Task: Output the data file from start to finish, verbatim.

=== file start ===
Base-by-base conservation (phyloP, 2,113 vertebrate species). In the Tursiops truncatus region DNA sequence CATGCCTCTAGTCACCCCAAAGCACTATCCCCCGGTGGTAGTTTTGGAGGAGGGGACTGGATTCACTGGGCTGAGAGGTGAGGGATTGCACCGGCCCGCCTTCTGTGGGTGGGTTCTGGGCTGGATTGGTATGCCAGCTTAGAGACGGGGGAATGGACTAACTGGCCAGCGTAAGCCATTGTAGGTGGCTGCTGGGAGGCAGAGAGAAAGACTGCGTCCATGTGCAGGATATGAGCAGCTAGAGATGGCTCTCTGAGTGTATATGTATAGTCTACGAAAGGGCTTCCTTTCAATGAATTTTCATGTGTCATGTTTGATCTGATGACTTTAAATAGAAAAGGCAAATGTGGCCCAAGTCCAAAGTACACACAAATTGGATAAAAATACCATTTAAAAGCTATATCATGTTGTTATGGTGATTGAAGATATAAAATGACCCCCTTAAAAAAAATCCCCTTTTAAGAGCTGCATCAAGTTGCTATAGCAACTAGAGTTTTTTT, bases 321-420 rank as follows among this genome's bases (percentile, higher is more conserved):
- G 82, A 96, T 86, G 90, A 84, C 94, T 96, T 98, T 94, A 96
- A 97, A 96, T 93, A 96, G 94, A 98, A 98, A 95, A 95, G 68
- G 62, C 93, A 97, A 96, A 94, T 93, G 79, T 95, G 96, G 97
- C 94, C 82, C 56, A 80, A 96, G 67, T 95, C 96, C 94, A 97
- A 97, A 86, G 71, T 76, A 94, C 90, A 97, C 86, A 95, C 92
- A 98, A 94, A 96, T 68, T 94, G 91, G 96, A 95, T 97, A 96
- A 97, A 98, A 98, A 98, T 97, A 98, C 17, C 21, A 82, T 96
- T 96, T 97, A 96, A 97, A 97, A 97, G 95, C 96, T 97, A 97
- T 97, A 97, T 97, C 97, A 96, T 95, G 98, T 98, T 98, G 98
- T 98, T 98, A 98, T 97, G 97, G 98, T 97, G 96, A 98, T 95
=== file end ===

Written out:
Base-by-base conservation (phyloP, 2,113 vertebrate species). In the Tursiops truncatus region DNA sequence CATGCCTCTAGTCACCCCAAAGCACTATCCCCCGGTGGTAGTTTTGGAGGAGGGGACTGGATTCACTGGGCTGAGAGGTGAGGGATTGCACCGGCCCGCCTTCTGTGGGTGGGTTCTGGGCTGGATTGGTATGCCAGCTTAGAGACGGGGGAATGGACTAACTGGCCAGCGTAAGCCATTGTAGGTGGCTGCTGGGAGGCAGAGAGAAAGACTGCGTCCATGTGCAGGATATGAGCAGCTAGAGATGGCTCTCTGAGTGTATATGTATAGTCTACGAAAGGGCTTCCTTTCAATGAATTTTCATGTGTCATGTTTGATCTGATGACTTTAAATAGAAAAGGCAAATGTGGCCCAAGTCCAAAGTACACACAAATTGGATAAAAATACCATTTAAAAGCTATATCATGTTGTTATGGTGATTGAAGATATAAAATGACCCCCTTAAAAAAAATCCCCTTTTAAGAGCTGCATCAAGTTGCTATAGCAACTAGAGTTTTTTT, bases 321-420 rank as follows among this genome's bases (percentile, higher is more conserved):
- G 82, A 96, T 86, G 90, A 84, C 94, T 96, T 98, T 94, A 96
- A 97, A 96, T 93, A 96, G 94, A 98, A 98, A 95, A 95, G 68
- G 62, C 93, A 97, A 96, A 94, T 93, G 79, T 95, G 96, G 97
- C 94, C 82, C 56, A 80, A 96, G 67, T 95, C 96, C 94, A 97
- A 97, A 86, G 71, T 76, A 94, C 90, A 97, C 86, A 95, C 92
- A 98, A 94, A 96, T 68, T 94, G 91, G 96, A 95, T 97, A 96
- A 97, A 98, A 98, A 98, T 97, A 98, C 17, C 21, A 82, T 96
- T 96, T 97, A 96, A 97, A 97, A 97, G 95, C 96, T 97, A 97
- T 97, A 97, T 97, C 97, A 96, T 95, G 98, T 98, T 98, G 98
- T 98, T 98, A 98, T 97, G 97, G 98, T 97, G 96, A 98, T 95